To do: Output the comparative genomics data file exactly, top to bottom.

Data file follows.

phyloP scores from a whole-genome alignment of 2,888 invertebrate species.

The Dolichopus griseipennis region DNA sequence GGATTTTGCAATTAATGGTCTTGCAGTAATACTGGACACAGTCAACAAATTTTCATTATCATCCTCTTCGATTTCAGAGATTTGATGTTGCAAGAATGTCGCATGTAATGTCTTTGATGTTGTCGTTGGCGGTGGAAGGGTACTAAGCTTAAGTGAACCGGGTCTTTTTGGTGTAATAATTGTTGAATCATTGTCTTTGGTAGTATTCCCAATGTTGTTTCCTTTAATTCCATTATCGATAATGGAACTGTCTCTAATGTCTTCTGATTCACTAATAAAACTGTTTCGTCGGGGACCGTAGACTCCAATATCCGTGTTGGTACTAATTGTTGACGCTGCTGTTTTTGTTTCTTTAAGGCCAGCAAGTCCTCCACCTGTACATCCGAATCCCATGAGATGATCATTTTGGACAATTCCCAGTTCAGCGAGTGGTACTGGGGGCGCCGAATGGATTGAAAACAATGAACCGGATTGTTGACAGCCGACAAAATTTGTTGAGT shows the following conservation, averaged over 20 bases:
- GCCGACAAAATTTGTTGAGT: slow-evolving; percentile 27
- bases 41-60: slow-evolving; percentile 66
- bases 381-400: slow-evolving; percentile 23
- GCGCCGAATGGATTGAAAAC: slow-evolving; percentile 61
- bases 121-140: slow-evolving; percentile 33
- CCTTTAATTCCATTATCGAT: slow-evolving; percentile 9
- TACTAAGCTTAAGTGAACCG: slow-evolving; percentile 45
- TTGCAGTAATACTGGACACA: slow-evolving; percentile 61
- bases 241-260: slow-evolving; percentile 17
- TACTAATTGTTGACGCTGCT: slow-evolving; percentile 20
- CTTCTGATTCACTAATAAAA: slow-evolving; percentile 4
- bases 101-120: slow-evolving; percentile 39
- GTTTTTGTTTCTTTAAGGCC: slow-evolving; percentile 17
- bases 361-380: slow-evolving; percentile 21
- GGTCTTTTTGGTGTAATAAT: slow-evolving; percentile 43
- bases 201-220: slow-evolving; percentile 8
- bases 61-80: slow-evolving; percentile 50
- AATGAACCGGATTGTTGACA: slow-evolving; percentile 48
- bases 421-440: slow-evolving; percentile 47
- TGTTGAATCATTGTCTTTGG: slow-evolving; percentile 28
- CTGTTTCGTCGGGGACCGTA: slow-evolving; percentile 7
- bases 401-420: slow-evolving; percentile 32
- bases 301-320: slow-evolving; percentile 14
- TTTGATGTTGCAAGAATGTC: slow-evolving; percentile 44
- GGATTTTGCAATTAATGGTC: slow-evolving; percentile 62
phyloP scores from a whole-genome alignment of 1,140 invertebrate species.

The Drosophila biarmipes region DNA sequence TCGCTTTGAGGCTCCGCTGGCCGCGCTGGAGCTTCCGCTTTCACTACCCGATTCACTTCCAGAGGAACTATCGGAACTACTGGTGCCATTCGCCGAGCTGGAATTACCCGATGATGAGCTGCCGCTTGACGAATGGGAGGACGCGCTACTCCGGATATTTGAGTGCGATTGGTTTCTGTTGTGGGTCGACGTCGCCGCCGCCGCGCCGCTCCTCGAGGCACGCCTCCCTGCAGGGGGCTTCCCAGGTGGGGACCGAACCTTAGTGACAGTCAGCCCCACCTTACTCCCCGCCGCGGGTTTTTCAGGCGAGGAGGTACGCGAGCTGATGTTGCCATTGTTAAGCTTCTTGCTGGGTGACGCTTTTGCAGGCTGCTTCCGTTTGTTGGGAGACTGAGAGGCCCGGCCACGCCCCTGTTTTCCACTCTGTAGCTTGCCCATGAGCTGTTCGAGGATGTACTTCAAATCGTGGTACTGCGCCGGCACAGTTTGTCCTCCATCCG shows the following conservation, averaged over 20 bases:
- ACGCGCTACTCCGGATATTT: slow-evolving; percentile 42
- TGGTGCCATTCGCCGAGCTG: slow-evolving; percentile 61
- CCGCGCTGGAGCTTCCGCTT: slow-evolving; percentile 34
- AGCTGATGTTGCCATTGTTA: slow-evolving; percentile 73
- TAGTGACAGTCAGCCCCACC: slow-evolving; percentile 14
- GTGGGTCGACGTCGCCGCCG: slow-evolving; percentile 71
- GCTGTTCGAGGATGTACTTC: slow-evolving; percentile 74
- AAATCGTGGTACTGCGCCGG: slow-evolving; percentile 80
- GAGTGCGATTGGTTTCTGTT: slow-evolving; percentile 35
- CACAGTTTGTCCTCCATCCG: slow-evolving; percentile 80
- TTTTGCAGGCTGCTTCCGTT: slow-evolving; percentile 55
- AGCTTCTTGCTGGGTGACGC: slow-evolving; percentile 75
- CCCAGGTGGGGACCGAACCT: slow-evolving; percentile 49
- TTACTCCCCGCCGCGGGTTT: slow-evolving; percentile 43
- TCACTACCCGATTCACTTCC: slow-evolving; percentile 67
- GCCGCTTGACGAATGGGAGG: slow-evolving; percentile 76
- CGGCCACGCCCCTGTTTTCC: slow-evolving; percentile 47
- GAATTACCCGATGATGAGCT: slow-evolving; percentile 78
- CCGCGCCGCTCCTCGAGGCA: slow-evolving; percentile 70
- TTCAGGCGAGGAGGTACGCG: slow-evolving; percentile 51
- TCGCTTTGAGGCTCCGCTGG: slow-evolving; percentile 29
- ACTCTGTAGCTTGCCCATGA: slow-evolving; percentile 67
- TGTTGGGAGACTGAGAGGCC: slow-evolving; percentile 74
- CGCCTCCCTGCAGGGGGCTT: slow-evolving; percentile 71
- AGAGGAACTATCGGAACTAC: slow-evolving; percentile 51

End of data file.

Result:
phyloP scores from a whole-genome alignment of 2,888 invertebrate species.

The Dolichopus griseipennis region DNA sequence GGATTTTGCAATTAATGGTCTTGCAGTAATACTGGACACAGTCAACAAATTTTCATTATCATCCTCTTCGATTTCAGAGATTTGATGTTGCAAGAATGTCGCATGTAATGTCTTTGATGTTGTCGTTGGCGGTGGAAGGGTACTAAGCTTAAGTGAACCGGGTCTTTTTGGTGTAATAATTGTTGAATCATTGTCTTTGGTAGTATTCCCAATGTTGTTTCCTTTAATTCCATTATCGATAATGGAACTGTCTCTAATGTCTTCTGATTCACTAATAAAACTGTTTCGTCGGGGACCGTAGACTCCAATATCCGTGTTGGTACTAATTGTTGACGCTGCTGTTTTTGTTTCTTTAAGGCCAGCAAGTCCTCCACCTGTACATCCGAATCCCATGAGATGATCATTTTGGACAATTCCCAGTTCAGCGAGTGGTACTGGGGGCGCCGAATGGATTGAAAACAATGAACCGGATTGTTGACAGCCGACAAAATTTGTTGAGT shows the following conservation, averaged over 20 bases:
- GCCGACAAAATTTGTTGAGT: slow-evolving; percentile 27
- bases 41-60: slow-evolving; percentile 66
- bases 381-400: slow-evolving; percentile 23
- GCGCCGAATGGATTGAAAAC: slow-evolving; percentile 61
- bases 121-140: slow-evolving; percentile 33
- CCTTTAATTCCATTATCGAT: slow-evolving; percentile 9
- TACTAAGCTTAAGTGAACCG: slow-evolving; percentile 45
- TTGCAGTAATACTGGACACA: slow-evolving; percentile 61
- bases 241-260: slow-evolving; percentile 17
- TACTAATTGTTGACGCTGCT: slow-evolving; percentile 20
- CTTCTGATTCACTAATAAAA: slow-evolving; percentile 4
- bases 101-120: slow-evolving; percentile 39
- GTTTTTGTTTCTTTAAGGCC: slow-evolving; percentile 17
- bases 361-380: slow-evolving; percentile 21
- GGTCTTTTTGGTGTAATAAT: slow-evolving; percentile 43
- bases 201-220: slow-evolving; percentile 8
- bases 61-80: slow-evolving; percentile 50
- AATGAACCGGATTGTTGACA: slow-evolving; percentile 48
- bases 421-440: slow-evolving; percentile 47
- TGTTGAATCATTGTCTTTGG: slow-evolving; percentile 28
- CTGTTTCGTCGGGGACCGTA: slow-evolving; percentile 7
- bases 401-420: slow-evolving; percentile 32
- bases 301-320: slow-evolving; percentile 14
- TTTGATGTTGCAAGAATGTC: slow-evolving; percentile 44
- GGATTTTGCAATTAATGGTC: slow-evolving; percentile 62
phyloP scores from a whole-genome alignment of 1,140 invertebrate species.

The Drosophila biarmipes region DNA sequence TCGCTTTGAGGCTCCGCTGGCCGCGCTGGAGCTTCCGCTTTCACTACCCGATTCACTTCCAGAGGAACTATCGGAACTACTGGTGCCATTCGCCGAGCTGGAATTACCCGATGATGAGCTGCCGCTTGACGAATGGGAGGACGCGCTACTCCGGATATTTGAGTGCGATTGGTTTCTGTTGTGGGTCGACGTCGCCGCCGCCGCGCCGCTCCTCGAGGCACGCCTCCCTGCAGGGGGCTTCCCAGGTGGGGACCGAACCTTAGTGACAGTCAGCCCCACCTTACTCCCCGCCGCGGGTTTTTCAGGCGAGGAGGTACGCGAGCTGATGTTGCCATTGTTAAGCTTCTTGCTGGGTGACGCTTTTGCAGGCTGCTTCCGTTTGTTGGGAGACTGAGAGGCCCGGCCACGCCCCTGTTTTCCACTCTGTAGCTTGCCCATGAGCTGTTCGAGGATGTACTTCAAATCGTGGTACTGCGCCGGCACAGTTTGTCCTCCATCCG shows the following conservation, averaged over 20 bases:
- ACGCGCTACTCCGGATATTT: slow-evolving; percentile 42
- TGGTGCCATTCGCCGAGCTG: slow-evolving; percentile 61
- CCGCGCTGGAGCTTCCGCTT: slow-evolving; percentile 34
- AGCTGATGTTGCCATTGTTA: slow-evolving; percentile 73
- TAGTGACAGTCAGCCCCACC: slow-evolving; percentile 14
- GTGGGTCGACGTCGCCGCCG: slow-evolving; percentile 71
- GCTGTTCGAGGATGTACTTC: slow-evolving; percentile 74
- AAATCGTGGTACTGCGCCGG: slow-evolving; percentile 80
- GAGTGCGATTGGTTTCTGTT: slow-evolving; percentile 35
- CACAGTTTGTCCTCCATCCG: slow-evolving; percentile 80
- TTTTGCAGGCTGCTTCCGTT: slow-evolving; percentile 55
- AGCTTCTTGCTGGGTGACGC: slow-evolving; percentile 75
- CCCAGGTGGGGACCGAACCT: slow-evolving; percentile 49
- TTACTCCCCGCCGCGGGTTT: slow-evolving; percentile 43
- TCACTACCCGATTCACTTCC: slow-evolving; percentile 67
- GCCGCTTGACGAATGGGAGG: slow-evolving; percentile 76
- CGGCCACGCCCCTGTTTTCC: slow-evolving; percentile 47
- GAATTACCCGATGATGAGCT: slow-evolving; percentile 78
- CCGCGCCGCTCCTCGAGGCA: slow-evolving; percentile 70
- TTCAGGCGAGGAGGTACGCG: slow-evolving; percentile 51
- TCGCTTTGAGGCTCCGCTGG: slow-evolving; percentile 29
- ACTCTGTAGCTTGCCCATGA: slow-evolving; percentile 67
- TGTTGGGAGACTGAGAGGCC: slow-evolving; percentile 74
- CGCCTCCCTGCAGGGGGCTT: slow-evolving; percentile 71
- AGAGGAACTATCGGAACTAC: slow-evolving; percentile 51